We know the name. But do we know the person who created Bitcoin?
Nowadays almost everyone has heard of Bitcoin – a digital payment system and self-described electronic cash for the Internet. It is the first decentralized peer-to-peer (P2P) payment network powered and governed only by its users.
The first step was made in 2007 with the writing of the code. Later, on November 2008 the whitepaper was published on The Cryptography Mailing list at metzdowd by a programmer, or a group of programmers, using the name of Satoshi Nakamoto. It was titled “Bitcoin: A Peer-to-Peer Electronic Cash System.”
Nakamoto has conducted a series of experiments with Bitcoin’s software before revealing it to others in January 2009. On Jan. 3, the first ever Bitcoin block has been mined, marking the beginning of Bitcoin's existence. Later on Jan. 9, 2009, Nakamoto has released the updated 0.1 version of Bitcoin software on Sourceforge, which contained some minor bug fixes.
Nakamoto has also created the Bitcoin.org website, which he used to collaborate with other developers. Satoshi remained a mystery, as he – or she – did not reveal any personal information during the entire time of cooperation with other developers. After two years of collaboration, Nakamoto has handed the leading position to Gavin Andresen and ceased all involvement in the project in December 2010.
Satoshi showed up once again on April 23, 2011, when he emailed a software developer, Mike Hearn, with “I’ve moved on to other things. It’s in good hands with Gavin and everyone.” From then no one knows what Satoshi is up to.
Later on, the community has grown much bigger with many developers who continued to work on Bitcoin. The Bitcoin Core project has a large open source developer community with many contributors who perform research, peer reviewing, testing and so on. But it all can’t work without maintainers, who have commit access and feel responsibility for merging patches from contributors. They also do the final checks to ensure that patches are safe and correspond to the project’s goals. There are three best-known Bitcoin Core maintainers: Wladimir J. van der Laan, Jonas Schnelli and Marco Falke.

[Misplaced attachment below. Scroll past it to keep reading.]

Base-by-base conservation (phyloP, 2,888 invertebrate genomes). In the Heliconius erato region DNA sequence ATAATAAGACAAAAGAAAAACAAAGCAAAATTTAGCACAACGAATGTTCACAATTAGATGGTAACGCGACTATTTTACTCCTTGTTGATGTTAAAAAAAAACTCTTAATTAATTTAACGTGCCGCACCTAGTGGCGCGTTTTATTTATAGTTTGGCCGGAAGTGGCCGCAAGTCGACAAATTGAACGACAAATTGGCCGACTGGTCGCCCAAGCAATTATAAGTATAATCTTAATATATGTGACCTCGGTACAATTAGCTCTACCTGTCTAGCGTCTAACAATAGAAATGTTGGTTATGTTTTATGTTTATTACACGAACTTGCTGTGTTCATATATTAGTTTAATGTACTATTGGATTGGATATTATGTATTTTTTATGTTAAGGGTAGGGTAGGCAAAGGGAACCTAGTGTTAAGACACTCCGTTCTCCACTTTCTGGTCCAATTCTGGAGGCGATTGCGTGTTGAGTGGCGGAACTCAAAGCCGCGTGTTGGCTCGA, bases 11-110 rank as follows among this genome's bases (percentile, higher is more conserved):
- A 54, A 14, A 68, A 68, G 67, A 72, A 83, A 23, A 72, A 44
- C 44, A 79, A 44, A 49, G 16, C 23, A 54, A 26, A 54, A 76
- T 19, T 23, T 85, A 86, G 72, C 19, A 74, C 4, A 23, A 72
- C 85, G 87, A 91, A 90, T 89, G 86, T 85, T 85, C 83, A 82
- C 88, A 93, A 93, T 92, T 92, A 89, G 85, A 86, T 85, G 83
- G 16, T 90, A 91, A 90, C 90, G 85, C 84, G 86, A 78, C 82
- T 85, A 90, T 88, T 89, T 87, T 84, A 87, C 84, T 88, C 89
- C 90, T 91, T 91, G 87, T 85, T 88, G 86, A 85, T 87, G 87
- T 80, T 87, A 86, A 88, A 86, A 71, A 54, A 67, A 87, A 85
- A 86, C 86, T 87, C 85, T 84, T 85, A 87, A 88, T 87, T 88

From 2010 until 2014 Bitcoin’s lead developer was Gavin Andresen. Originally he was a developer of 3D graphics and virtual reality software, and in 2010 became involved in developing products for the Bitcoin market.
Soon he was noticed by Satoshi Nakamoto and chosen to be the lead developer for Bitcoin Core. Two years later Gavin started the Bitcoin Foundation to support the development of the cryptocurrency. On April 8, 2014, he had passed his duties to Wladimir J. van der Laan.
In April 2013 Jonas Schnelli became another Bitcoin Core developer and the co-founder of a minimalist Bitcoin hardware wallet Digital Bitbox. He also created libbtc, a Bitcoin library written in C which is available for almost any OS.
One year after, Wladimir announced Marco Falke as “the new Testing & QA maintainer for Bitcoin Core.” In his welcoming post, van der Laan praises Marco’s success in testing framework, increasing coverage and some other important abilities.
Developers want to make a modern software. Avast number of updates have been added to Bitcoin’s software over the years: a Linux and Qt user-friendly versions, LevelDB, seeding nodes through IRC and so on. Finally, from version 0.9.0 the software was renamed to Bitcoin Core. So far, the latest update is Bitcoin Core version 0.14.2 released on June 17, 2017.
Core developers prefer to consider the Blockchain layer as highly decentralized system that gives them more independence. They also tend to make the software risk averse. A list of all developers who have contributed their code to Core's software over the years can be found here. Thanks to the GitHub repository, any developer can now contribute to the Bitcoin project.
Biography or fiction?
Satoshi Nakamoto has claimed to be a Japanese, born on April 5, 1975. But the fact that his Bitcoin documentation hasn’t been published in Japanese and his perfect knowledge of English created some suspicions among others Bitcoiners.
If we try to translate his full name into English, we’ll get a very symbolic phrase: Quick witted inside a foundation. “Satoshi” stands for “quick-witted; wise”, “Naka” means “inside” and “Moto” stands for “foundation.”
But it’s only one of many possible translations which had been discussed here. Another way to translate it might be “born from the ashes” for Satoshi and “central origin” for Nakamoto, which altogether can be interpreted as “Born from the ashes of centralization.” Of course, these are all guesses, and the name might just have been selected randomly.
So even now the identity of Bitcoin’s inventor is uncertain: even whether it was “he,” or “she,” or “they.” Some known candidates have been suggested to be Satoshi: Charlie Lee or Hal Finney and Dorian Nakamoto. But there is no definitive proof to any of these suggestions, and the candidates themselves have denied being the real Satoshi.
The mystery of the inventor of Bitcoins remains unsolved today, but his cause is continued by the many brilliant developers of the Bitcoin community.
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